The children of Nkombo

Our lovely blog trip of JD, Anna, Jason and Adam, helmed by our fantastic tour guide, William, was nearing the end of our days when we took a boat from Gisenyi to our final destination (sans flights from Kigali) of Nyungwe.

From the Stipp Hotel, we lugged our bags down to the dock and boarded our boat to take a tour of Lake Kivu. On the way to Nyungwe, we stopped at a remote island, Nkombo, in between the mainland of both Rwanda and the Democratic Republic of the Congo.

I looked to the banks of the island and saw tiny children on the shore, running like mad.

Is this our island stop?

Sure enough, the little children were racing our motorboat to the dock at speeds I could never keep up with.

We got off the boat and were greeted to throngs of villagers, most dressed in old, tattered clothing, with large smiles on their faces.

A group of African dancers immediately began performing for us (we had to pay $50 for the treat, but to get a glimpse of the culture was worth the price). Their moves were graceful, their songs soulful and passionate.

From there, we made our way up the steep, red dirt road of the village. Along the way, children kept in step with Anna and I. Walking next to us. Peaking out from behind jungle fronds. Standing at the entrances to their huts, greeting us always with the same cheerful abandon, “Hallo! How are you? Good morning!”

These children were a marvel to me. They lived in conditions I could never imagine. They balanced weights on their head than I can balance on my back. They may have been dirty, may have been living in third-world conditions, but it didn’t seem to phase them.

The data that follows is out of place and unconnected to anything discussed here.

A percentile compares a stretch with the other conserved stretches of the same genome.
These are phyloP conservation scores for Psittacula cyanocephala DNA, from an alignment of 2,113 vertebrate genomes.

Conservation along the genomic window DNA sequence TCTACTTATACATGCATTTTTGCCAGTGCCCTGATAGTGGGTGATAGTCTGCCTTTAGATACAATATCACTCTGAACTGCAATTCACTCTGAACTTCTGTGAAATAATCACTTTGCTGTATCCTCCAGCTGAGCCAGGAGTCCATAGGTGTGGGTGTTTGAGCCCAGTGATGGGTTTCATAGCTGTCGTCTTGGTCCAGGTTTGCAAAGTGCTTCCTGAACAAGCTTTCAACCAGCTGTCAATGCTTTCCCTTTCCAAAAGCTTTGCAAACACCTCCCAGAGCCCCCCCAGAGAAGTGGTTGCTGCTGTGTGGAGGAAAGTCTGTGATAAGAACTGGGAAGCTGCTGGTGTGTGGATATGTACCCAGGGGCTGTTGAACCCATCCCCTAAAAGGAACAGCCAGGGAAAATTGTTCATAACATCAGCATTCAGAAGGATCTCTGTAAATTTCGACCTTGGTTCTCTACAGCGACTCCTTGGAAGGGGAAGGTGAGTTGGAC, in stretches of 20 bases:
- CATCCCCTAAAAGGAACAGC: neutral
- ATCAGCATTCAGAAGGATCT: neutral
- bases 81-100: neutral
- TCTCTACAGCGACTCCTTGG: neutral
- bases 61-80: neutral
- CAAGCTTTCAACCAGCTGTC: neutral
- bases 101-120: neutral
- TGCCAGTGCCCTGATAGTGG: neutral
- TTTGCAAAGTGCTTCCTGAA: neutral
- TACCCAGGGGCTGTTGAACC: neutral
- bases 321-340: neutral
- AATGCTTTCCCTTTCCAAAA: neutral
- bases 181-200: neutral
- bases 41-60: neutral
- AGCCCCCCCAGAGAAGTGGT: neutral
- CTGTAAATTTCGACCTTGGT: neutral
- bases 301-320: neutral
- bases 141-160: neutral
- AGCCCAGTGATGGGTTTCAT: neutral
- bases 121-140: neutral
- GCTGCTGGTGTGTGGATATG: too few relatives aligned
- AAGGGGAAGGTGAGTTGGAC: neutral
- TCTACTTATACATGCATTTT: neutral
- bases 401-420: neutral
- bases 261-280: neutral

It was the life they knew.

One little girl stood out in particular — Francine.

She was beautiful. Clad in a traditional African print dress, colorful scarf wrapped tightly around her head and her gorgeous brown skin radiating, Anna and I immediately wanted to take her home.

Francine silently walked next to us, looking over at Anna and I and smiling. Neither of us spoke Amahavu, a language close to Kinyarwanda, so instead I would put my hand to my heart and smile and say “beautiful,” hoping she could possibly understand the sentiment.

I had purchased some candy in Faro before heading to Rwanda and grabbed her hand, stuffing the tiny treat into her palm, and then put my finger to my lips and said “Shhh.”

I could only imagine the swarm of children that would encircle me if they saw I was handing out little jellies.

And, then there was the little child with the cleft palate, who came up to me and nearly tucked his head under my arm. He stood like this, facing my body, for a few minutes and my heart melted.

Some children would come up to me and demand “Give me your money.” Others would say “Give me your pen.” I had neither.

The town followed our every move, when we stopped, they stopped. When we moved, they moved. And nearly all the while, they sang. And danced. And clapped their hands. And just smiled, smiled, smiled.

When we returned to the dock, once again, we had the entire village by our side. I unloaded my remaining candies to the outstretched hands of children, my heart breaking when their were more hands than candies to go around.

We loaded back onto our boat and waved goodbye. It was time to head to Nungywe National Park , an area with tea plantations climbing up the mountains filled with chimps.

Disclosure: Lodging, meals, activities and transport in Rwanda were courtesy of the Rwanda Development Board.

Published by dtravelsround

Awakening the soul while traveling ... a story of being on the cusp of adulthood.

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